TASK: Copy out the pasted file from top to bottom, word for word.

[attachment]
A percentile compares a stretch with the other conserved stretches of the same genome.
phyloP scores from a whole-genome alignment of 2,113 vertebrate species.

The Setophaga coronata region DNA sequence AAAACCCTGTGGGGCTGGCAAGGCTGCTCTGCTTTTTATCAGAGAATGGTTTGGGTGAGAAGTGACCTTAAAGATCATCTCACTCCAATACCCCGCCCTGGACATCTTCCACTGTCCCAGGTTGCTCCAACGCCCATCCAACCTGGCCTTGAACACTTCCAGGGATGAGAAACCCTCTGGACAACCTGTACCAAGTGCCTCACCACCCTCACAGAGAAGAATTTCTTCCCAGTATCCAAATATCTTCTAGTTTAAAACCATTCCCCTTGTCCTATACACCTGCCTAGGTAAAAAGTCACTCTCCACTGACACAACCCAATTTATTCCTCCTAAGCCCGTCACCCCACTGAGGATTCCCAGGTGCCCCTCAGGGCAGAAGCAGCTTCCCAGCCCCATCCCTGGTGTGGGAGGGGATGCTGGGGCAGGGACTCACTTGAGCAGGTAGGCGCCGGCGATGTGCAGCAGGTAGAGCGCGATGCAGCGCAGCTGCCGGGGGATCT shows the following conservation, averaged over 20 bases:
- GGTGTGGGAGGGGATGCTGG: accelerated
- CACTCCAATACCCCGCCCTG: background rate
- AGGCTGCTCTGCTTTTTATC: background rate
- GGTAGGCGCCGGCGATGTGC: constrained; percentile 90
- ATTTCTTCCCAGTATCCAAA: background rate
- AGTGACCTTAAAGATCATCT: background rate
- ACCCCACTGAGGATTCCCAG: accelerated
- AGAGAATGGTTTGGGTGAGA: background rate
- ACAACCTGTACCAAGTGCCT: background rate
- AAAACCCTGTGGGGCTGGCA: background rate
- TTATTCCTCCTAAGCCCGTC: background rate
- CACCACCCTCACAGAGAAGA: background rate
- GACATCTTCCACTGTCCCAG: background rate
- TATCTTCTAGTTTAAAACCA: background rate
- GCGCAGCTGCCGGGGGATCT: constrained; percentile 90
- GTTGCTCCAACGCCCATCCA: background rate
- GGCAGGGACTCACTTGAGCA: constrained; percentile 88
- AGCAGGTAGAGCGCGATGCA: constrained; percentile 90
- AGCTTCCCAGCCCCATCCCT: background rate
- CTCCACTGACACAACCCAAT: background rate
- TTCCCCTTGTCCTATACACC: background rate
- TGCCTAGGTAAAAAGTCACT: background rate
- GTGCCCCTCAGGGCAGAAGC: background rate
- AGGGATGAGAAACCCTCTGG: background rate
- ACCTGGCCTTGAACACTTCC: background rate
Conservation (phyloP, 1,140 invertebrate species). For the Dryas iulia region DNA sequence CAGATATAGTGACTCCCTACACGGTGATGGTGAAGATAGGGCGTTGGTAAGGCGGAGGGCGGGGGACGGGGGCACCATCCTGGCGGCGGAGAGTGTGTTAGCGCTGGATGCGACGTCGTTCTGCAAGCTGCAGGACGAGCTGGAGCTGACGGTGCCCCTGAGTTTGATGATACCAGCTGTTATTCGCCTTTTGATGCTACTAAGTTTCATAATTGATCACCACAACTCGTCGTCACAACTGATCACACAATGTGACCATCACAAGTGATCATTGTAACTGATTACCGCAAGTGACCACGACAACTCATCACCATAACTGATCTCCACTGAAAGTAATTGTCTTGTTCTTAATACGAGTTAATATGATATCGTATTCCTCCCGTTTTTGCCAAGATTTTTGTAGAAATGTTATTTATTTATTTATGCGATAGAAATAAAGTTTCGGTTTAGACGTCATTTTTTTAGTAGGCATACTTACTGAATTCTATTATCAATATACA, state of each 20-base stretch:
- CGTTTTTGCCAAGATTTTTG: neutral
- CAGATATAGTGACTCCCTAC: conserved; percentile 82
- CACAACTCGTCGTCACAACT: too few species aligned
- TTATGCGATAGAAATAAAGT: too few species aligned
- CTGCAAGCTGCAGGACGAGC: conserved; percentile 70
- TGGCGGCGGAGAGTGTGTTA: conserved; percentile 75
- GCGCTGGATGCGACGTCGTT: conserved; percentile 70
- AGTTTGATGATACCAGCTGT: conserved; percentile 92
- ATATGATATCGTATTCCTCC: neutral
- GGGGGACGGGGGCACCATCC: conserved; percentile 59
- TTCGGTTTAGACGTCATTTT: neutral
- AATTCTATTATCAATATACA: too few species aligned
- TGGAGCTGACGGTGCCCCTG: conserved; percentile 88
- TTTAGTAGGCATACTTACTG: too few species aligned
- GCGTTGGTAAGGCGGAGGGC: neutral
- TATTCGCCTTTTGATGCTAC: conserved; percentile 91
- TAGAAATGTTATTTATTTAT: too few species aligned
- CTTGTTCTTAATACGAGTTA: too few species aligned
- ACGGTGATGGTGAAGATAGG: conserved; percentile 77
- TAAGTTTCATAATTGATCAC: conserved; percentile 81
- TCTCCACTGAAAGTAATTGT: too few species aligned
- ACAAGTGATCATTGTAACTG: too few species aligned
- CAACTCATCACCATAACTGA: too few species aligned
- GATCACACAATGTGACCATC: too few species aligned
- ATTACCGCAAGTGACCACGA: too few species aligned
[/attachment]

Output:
A percentile compares a stretch with the other conserved stretches of the same genome.
phyloP scores from a whole-genome alignment of 2,113 vertebrate species.

The Setophaga coronata region DNA sequence AAAACCCTGTGGGGCTGGCAAGGCTGCTCTGCTTTTTATCAGAGAATGGTTTGGGTGAGAAGTGACCTTAAAGATCATCTCACTCCAATACCCCGCCCTGGACATCTTCCACTGTCCCAGGTTGCTCCAACGCCCATCCAACCTGGCCTTGAACACTTCCAGGGATGAGAAACCCTCTGGACAACCTGTACCAAGTGCCTCACCACCCTCACAGAGAAGAATTTCTTCCCAGTATCCAAATATCTTCTAGTTTAAAACCATTCCCCTTGTCCTATACACCTGCCTAGGTAAAAAGTCACTCTCCACTGACACAACCCAATTTATTCCTCCTAAGCCCGTCACCCCACTGAGGATTCCCAGGTGCCCCTCAGGGCAGAAGCAGCTTCCCAGCCCCATCCCTGGTGTGGGAGGGGATGCTGGGGCAGGGACTCACTTGAGCAGGTAGGCGCCGGCGATGTGCAGCAGGTAGAGCGCGATGCAGCGCAGCTGCCGGGGGATCT shows the following conservation, averaged over 20 bases:
- GGTGTGGGAGGGGATGCTGG: accelerated
- CACTCCAATACCCCGCCCTG: background rate
- AGGCTGCTCTGCTTTTTATC: background rate
- GGTAGGCGCCGGCGATGTGC: constrained; percentile 90
- ATTTCTTCCCAGTATCCAAA: background rate
- AGTGACCTTAAAGATCATCT: background rate
- ACCCCACTGAGGATTCCCAG: accelerated
- AGAGAATGGTTTGGGTGAGA: background rate
- ACAACCTGTACCAAGTGCCT: background rate
- AAAACCCTGTGGGGCTGGCA: background rate
- TTATTCCTCCTAAGCCCGTC: background rate
- CACCACCCTCACAGAGAAGA: background rate
- GACATCTTCCACTGTCCCAG: background rate
- TATCTTCTAGTTTAAAACCA: background rate
- GCGCAGCTGCCGGGGGATCT: constrained; percentile 90
- GTTGCTCCAACGCCCATCCA: background rate
- GGCAGGGACTCACTTGAGCA: constrained; percentile 88
- AGCAGGTAGAGCGCGATGCA: constrained; percentile 90
- AGCTTCCCAGCCCCATCCCT: background rate
- CTCCACTGACACAACCCAAT: background rate
- TTCCCCTTGTCCTATACACC: background rate
- TGCCTAGGTAAAAAGTCACT: background rate
- GTGCCCCTCAGGGCAGAAGC: background rate
- AGGGATGAGAAACCCTCTGG: background rate
- ACCTGGCCTTGAACACTTCC: background rate
Conservation (phyloP, 1,140 invertebrate species). For the Dryas iulia region DNA sequence CAGATATAGTGACTCCCTACACGGTGATGGTGAAGATAGGGCGTTGGTAAGGCGGAGGGCGGGGGACGGGGGCACCATCCTGGCGGCGGAGAGTGTGTTAGCGCTGGATGCGACGTCGTTCTGCAAGCTGCAGGACGAGCTGGAGCTGACGGTGCCCCTGAGTTTGATGATACCAGCTGTTATTCGCCTTTTGATGCTACTAAGTTTCATAATTGATCACCACAACTCGTCGTCACAACTGATCACACAATGTGACCATCACAAGTGATCATTGTAACTGATTACCGCAAGTGACCACGACAACTCATCACCATAACTGATCTCCACTGAAAGTAATTGTCTTGTTCTTAATACGAGTTAATATGATATCGTATTCCTCCCGTTTTTGCCAAGATTTTTGTAGAAATGTTATTTATTTATTTATGCGATAGAAATAAAGTTTCGGTTTAGACGTCATTTTTTTAGTAGGCATACTTACTGAATTCTATTATCAATATACA, state of each 20-base stretch:
- CGTTTTTGCCAAGATTTTTG: neutral
- CAGATATAGTGACTCCCTAC: conserved; percentile 82
- CACAACTCGTCGTCACAACT: too few species aligned
- TTATGCGATAGAAATAAAGT: too few species aligned
- CTGCAAGCTGCAGGACGAGC: conserved; percentile 70
- TGGCGGCGGAGAGTGTGTTA: conserved; percentile 75
- GCGCTGGATGCGACGTCGTT: conserved; percentile 70
- AGTTTGATGATACCAGCTGT: conserved; percentile 92
- ATATGATATCGTATTCCTCC: neutral
- GGGGGACGGGGGCACCATCC: conserved; percentile 59
- TTCGGTTTAGACGTCATTTT: neutral
- AATTCTATTATCAATATACA: too few species aligned
- TGGAGCTGACGGTGCCCCTG: conserved; percentile 88
- TTTAGTAGGCATACTTACTG: too few species aligned
- GCGTTGGTAAGGCGGAGGGC: neutral
- TATTCGCCTTTTGATGCTAC: conserved; percentile 91
- TAGAAATGTTATTTATTTAT: too few species aligned
- CTTGTTCTTAATACGAGTTA: too few species aligned
- ACGGTGATGGTGAAGATAGG: conserved; percentile 77
- TAAGTTTCATAATTGATCAC: conserved; percentile 81
- TCTCCACTGAAAGTAATTGT: too few species aligned
- ACAAGTGATCATTGTAACTG: too few species aligned
- CAACTCATCACCATAACTGA: too few species aligned
- GATCACACAATGTGACCATC: too few species aligned
- ATTACCGCAAGTGACCACGA: too few species aligned